“From there, employees within both organizations can be redeployed to tasks where they can add more value, including proper installation and application of MRO products, right-sizing stores inventory to maximize availability, and leveraging best practices to reduce downtime,” says Ruth.
While there are a number of key advantages to be gained from an e-Commerce initiative, there are a number of pitfalls distributors must be aware of and work hard to avoid. Oftentimes, the problems can begin in the distribution center.
“The distribution center must be nimble enough to accommodate same-day and overnight orders for a vast range of varied product assortments,” says Mick Mountz, founder and CEO of Kiva Systems, a maker of order fulfillment systems. “All of these items must be able to move with ease through the distribution center seamlessly, regardless of shape, size, and sales velocity.”
That’s because fast and efficient operations at the distribution center are key to leveraging a profitable e-Commerce model, continues Mountz. Finding, purchasing, and implementing the right technology to support the initiative is imperative.
“The ideal system would be a single material handling solution flexible enough to handle a very broad range of tools, spare parts, industrial products, and MRO supplies with world-class accuracy and productivity at an investment cost that pays off quickly,” says Mountz. “Mobile-robotics is one such solution — designed, built, and configured to tackle all of these requirements.”
It’s also critical for distributors to develop or tweak their infrastructure (i.e. supply chain, customer service, IT) so it can work in concert with the e-Commerce model.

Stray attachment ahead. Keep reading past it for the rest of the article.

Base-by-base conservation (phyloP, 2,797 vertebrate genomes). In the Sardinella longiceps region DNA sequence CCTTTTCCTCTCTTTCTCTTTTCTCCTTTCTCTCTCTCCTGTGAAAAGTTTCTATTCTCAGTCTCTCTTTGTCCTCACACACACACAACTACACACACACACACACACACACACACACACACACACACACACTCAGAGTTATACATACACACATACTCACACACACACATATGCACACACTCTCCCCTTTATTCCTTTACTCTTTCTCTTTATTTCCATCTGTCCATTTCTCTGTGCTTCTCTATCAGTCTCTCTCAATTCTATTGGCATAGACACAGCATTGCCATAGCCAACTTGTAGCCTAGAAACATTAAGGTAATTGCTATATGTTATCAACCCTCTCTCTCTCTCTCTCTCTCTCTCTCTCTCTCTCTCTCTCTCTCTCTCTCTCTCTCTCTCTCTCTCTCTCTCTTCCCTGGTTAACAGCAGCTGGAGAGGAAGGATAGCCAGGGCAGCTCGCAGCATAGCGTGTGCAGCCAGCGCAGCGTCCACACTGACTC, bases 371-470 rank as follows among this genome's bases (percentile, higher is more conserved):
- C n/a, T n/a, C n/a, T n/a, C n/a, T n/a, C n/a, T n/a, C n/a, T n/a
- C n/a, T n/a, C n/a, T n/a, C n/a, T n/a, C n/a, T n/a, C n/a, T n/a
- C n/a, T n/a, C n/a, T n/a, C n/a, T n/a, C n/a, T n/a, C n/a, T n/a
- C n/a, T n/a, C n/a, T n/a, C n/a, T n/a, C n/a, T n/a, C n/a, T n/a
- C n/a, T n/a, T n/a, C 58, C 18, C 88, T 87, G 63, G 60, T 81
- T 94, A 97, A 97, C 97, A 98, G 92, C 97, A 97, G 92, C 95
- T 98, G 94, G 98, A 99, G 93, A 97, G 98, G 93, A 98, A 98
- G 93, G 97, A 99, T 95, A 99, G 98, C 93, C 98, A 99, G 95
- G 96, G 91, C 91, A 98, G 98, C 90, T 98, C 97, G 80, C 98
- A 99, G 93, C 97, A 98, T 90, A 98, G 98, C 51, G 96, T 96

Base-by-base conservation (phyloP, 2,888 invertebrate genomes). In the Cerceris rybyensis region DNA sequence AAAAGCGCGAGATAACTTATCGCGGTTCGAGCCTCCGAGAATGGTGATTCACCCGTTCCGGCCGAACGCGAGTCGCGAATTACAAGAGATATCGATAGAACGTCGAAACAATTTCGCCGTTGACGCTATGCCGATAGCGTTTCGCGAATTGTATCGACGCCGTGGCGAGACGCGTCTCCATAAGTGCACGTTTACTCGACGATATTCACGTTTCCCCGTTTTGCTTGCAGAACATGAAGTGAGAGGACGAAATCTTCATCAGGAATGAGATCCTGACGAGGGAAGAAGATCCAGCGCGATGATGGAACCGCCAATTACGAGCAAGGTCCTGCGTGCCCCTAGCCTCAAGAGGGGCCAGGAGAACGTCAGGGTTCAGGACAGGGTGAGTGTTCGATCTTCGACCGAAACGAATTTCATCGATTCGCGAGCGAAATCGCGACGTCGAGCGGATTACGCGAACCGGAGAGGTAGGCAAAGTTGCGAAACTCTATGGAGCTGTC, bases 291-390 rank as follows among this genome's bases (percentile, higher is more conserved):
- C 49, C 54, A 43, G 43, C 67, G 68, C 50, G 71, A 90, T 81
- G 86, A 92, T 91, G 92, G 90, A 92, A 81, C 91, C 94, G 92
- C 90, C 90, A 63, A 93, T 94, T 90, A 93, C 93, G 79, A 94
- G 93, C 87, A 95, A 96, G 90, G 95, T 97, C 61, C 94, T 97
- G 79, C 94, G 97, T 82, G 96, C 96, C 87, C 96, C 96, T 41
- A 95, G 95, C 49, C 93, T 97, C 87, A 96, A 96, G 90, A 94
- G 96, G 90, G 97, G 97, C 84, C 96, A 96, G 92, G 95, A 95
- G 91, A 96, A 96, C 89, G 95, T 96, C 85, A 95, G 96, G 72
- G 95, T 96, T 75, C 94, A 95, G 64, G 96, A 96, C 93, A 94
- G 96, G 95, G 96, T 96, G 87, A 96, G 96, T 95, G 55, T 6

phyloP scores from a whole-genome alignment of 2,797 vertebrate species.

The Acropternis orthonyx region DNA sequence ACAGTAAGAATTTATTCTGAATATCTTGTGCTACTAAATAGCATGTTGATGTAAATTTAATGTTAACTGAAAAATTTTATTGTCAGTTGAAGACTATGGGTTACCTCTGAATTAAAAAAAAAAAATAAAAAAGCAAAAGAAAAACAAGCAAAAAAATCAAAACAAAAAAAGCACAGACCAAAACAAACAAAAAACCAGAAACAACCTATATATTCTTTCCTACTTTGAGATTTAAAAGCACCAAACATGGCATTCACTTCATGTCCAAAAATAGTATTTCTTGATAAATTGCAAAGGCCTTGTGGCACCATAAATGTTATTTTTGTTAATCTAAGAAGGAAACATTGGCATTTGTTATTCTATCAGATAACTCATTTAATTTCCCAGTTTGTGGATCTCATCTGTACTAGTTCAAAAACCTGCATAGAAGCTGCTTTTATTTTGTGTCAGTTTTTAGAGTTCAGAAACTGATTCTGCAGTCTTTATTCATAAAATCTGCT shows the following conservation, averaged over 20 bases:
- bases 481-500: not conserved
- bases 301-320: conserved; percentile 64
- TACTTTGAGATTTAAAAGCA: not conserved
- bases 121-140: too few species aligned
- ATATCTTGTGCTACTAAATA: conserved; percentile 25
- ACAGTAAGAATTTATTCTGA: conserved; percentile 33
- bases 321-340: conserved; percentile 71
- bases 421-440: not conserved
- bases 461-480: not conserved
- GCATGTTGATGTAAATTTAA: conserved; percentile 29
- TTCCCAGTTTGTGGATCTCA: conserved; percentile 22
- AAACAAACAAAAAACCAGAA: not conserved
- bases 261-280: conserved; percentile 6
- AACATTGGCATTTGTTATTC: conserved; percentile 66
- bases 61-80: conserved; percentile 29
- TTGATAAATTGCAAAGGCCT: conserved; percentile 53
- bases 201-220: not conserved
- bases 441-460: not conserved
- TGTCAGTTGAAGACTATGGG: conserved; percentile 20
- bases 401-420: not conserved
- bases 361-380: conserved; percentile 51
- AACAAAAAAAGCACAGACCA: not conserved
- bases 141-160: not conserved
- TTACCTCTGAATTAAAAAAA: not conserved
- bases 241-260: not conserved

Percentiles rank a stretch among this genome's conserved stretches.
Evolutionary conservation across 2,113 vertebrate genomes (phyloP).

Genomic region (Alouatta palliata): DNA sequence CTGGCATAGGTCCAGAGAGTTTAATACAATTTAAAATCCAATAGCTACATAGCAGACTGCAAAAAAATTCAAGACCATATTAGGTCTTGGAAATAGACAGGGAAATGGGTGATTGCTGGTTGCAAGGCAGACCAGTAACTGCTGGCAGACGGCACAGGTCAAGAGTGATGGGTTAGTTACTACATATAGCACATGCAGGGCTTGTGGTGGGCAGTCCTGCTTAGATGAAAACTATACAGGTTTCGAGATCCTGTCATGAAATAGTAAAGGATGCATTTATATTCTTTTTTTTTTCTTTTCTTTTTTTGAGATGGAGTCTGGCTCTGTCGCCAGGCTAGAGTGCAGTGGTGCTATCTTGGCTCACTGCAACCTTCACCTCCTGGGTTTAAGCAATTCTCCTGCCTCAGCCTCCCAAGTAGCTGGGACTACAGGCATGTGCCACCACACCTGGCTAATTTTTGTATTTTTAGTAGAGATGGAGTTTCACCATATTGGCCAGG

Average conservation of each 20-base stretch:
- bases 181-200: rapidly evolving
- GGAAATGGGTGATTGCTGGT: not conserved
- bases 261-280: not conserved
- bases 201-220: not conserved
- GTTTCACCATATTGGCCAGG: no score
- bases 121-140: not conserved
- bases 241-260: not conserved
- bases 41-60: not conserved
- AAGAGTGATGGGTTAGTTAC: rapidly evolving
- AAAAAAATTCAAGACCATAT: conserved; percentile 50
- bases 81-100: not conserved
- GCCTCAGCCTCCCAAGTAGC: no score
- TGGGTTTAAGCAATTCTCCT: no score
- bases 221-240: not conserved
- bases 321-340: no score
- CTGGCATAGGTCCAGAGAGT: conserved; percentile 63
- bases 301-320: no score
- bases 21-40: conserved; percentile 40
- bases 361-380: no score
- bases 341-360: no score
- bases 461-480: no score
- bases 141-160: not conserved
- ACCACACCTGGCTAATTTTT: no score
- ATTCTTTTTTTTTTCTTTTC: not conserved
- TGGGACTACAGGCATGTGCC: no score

“It truly is a business case developed strategy that requires synchronization across the entire organization,” says Leja.
A Trend On The Rise
According to BDI’s Ruth, e-Commerce is a trend that is becoming more prevalent in the industrial distribution marketplace. And it’s a trend he expects to continue as more companies begin to adopt Lean principles in their supply chains.
“As (they) are applied, waste can be eliminated and processes streamlined even more by e-commerce solutions,” he adds.
Data taken from Industrial Distribution’s most recent Survey of Distributor Operations suggests adding to the customer base is a very important growth strategy in the industrial distribution marketplace. Roughly 69 percent of those surveyed say that is their primary growth strategy, while 21.8 percent point to internet sales as a key growth strategy.
Also according to the ID survey, 33 percent of those who were polled say they plan to adopt some type of web ordering system within the next two years. Approximately 59 percent say online web ordering is a technology they have in use currently.
A realistic expectation for the e-Commerce trend is that it will continue to grow in the next few years and serve to complement the traditional regional and branch distribution and sales channels by offering customers another avenue for purchasing goods.
“Savvy industrial distributors are blending catalog and e-Commerce operations, and I don’t see any sign of the e-Commerce movement slowing down,” says Mountz, who notes that it is an ideal way to broaden market scope, both by reach and demographic.
“So if you aren’t looking at e-Commerce as a growth strategy, you are leaving money on the table.”